PSNI needs recruitment drives says Terry Spence

Terry Spence was featured on Radio 4’s Saturday PM news show and he aired some serious concerns about the ability of the Police Service of Northern to hold the peace in the context of continuing violence.

His concerns were not about the manner in which the police have been confronting the rising violence, but about the ability of the police going forward in terms of numbers and resources to deal with the growing two-pronged threat profile.

He noted that over the last 4 weeks since the flags decision the police have been under huge strain. 70 police officers have been injured and many of them have required hospital treatment.

As we look forward it isn’t hard to imagine that the casualty list will grow. And with the news that gun shots were fired over the weekend it certainly isn’t hard to imagine that a serving officer or civilian could be killed.

Stuck in a nutcracker situation between growing violence from dissident republicans and unionist paramilitaries the police are unquestionably under immense pressure.

In this context the chairman of the Police Federation said on BBC Radio 4:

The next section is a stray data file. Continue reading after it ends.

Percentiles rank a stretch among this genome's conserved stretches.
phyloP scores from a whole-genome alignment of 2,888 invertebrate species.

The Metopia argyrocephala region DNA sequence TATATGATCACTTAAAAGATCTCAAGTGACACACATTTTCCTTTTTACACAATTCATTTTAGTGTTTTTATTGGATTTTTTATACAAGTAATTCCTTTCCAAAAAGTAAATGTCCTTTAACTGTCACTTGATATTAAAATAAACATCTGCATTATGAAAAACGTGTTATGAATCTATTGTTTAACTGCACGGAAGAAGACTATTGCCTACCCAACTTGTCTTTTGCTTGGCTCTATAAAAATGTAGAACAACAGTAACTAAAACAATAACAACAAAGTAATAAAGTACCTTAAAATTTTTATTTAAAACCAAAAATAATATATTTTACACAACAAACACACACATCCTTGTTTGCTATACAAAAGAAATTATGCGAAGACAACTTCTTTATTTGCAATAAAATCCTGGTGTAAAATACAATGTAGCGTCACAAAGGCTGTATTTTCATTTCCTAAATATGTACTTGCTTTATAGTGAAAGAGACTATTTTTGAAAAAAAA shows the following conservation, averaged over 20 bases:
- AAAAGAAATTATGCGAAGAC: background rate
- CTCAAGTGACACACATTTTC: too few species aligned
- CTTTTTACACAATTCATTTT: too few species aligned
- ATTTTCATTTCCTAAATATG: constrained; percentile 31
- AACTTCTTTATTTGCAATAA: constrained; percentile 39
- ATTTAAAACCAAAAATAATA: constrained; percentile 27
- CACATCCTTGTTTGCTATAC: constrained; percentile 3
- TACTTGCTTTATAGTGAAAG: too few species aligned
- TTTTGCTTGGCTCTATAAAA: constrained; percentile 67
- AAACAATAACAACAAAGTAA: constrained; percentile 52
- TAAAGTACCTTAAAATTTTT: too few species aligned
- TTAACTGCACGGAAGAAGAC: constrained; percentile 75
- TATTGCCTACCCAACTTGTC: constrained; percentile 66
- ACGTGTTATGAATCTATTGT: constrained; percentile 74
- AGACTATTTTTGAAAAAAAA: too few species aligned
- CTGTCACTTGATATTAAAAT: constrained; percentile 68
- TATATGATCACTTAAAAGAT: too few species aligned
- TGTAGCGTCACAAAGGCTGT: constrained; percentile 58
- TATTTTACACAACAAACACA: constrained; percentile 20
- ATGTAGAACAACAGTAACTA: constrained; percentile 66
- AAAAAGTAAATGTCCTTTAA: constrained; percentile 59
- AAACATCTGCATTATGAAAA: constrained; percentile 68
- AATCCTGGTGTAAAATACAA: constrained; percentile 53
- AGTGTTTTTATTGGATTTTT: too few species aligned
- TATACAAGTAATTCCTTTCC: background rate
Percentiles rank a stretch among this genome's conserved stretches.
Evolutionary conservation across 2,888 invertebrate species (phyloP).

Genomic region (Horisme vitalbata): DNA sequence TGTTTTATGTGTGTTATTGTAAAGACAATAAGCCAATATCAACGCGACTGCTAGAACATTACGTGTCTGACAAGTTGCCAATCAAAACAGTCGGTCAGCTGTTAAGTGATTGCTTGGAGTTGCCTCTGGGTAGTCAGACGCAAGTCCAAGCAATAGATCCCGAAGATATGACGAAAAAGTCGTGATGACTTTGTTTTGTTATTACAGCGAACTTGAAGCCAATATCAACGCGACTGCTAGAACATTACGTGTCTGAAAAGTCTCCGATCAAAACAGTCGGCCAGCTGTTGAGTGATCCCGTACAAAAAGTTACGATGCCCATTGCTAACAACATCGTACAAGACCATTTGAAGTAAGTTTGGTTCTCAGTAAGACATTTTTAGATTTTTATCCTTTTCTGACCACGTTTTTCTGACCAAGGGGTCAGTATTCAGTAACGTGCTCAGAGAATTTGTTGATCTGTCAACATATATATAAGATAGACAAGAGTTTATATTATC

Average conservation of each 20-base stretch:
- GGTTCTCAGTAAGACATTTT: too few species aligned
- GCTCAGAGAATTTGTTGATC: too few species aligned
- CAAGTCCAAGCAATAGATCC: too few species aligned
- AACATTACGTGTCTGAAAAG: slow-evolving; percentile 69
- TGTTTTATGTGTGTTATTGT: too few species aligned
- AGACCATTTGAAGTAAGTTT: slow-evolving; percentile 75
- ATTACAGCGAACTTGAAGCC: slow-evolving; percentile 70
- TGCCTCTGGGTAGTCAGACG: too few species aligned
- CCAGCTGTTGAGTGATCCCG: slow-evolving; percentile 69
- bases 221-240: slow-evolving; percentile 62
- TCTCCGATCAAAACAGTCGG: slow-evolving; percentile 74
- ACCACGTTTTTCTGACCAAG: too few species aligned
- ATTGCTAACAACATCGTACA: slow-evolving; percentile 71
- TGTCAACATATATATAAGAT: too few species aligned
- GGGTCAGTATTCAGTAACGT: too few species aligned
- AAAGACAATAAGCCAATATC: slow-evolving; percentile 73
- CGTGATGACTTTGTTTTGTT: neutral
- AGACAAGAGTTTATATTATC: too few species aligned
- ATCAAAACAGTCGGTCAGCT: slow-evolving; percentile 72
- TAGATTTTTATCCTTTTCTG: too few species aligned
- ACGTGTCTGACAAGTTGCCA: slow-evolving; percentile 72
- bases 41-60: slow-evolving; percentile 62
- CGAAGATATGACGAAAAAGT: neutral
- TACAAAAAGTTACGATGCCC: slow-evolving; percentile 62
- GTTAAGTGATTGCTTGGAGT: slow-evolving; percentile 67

“There is an obligation on the state and the Chief Constable to ensure that the police service are properly resourced. It is the firm belief of my organisation that that is not the case.”

“We need more human resources. We need more young men and woman to join the police service. We need a recruitment campaign to be instigated forthwith. We’re already down to 7,000 police officers from a figure of 12,500 figure that we had ten years ago. We do not have the perfect peace that was envisaged in the Patten recommendations or in the Good Friday Agreement and as I stated earlier, this is the most difficult policing situation that we have faced for the last decade.”

The presenter then asked: has politics failed this most difficult situation?

Terry Spence replied:

“Some of the NI politicians haven’t exactly covered themselves in glory over all of this. By foul means or otherwise they have unfortunately enticed people to come out onto the street. People have then come out onto the street and protested. These initially peaceful protests have been exploited by paramilitary organisations. Politicians should have realised the implications of all of this because they have been around Northern Ireland long enough.”

This obviously clashes with what Chief Constable Matt Baggot has on the riots and resources:

“You may be assured there will be sufficient resources in the event of more disorder for however long is necessary.”

Unfortunately as has long been the case in Northern Ireland the police have again found themselves stuck in the middle of serious community bickerings. When politics spills from the corridors to the streets the police have to mop it up. Let’s just hope it won’t be blood they’re mopping up.

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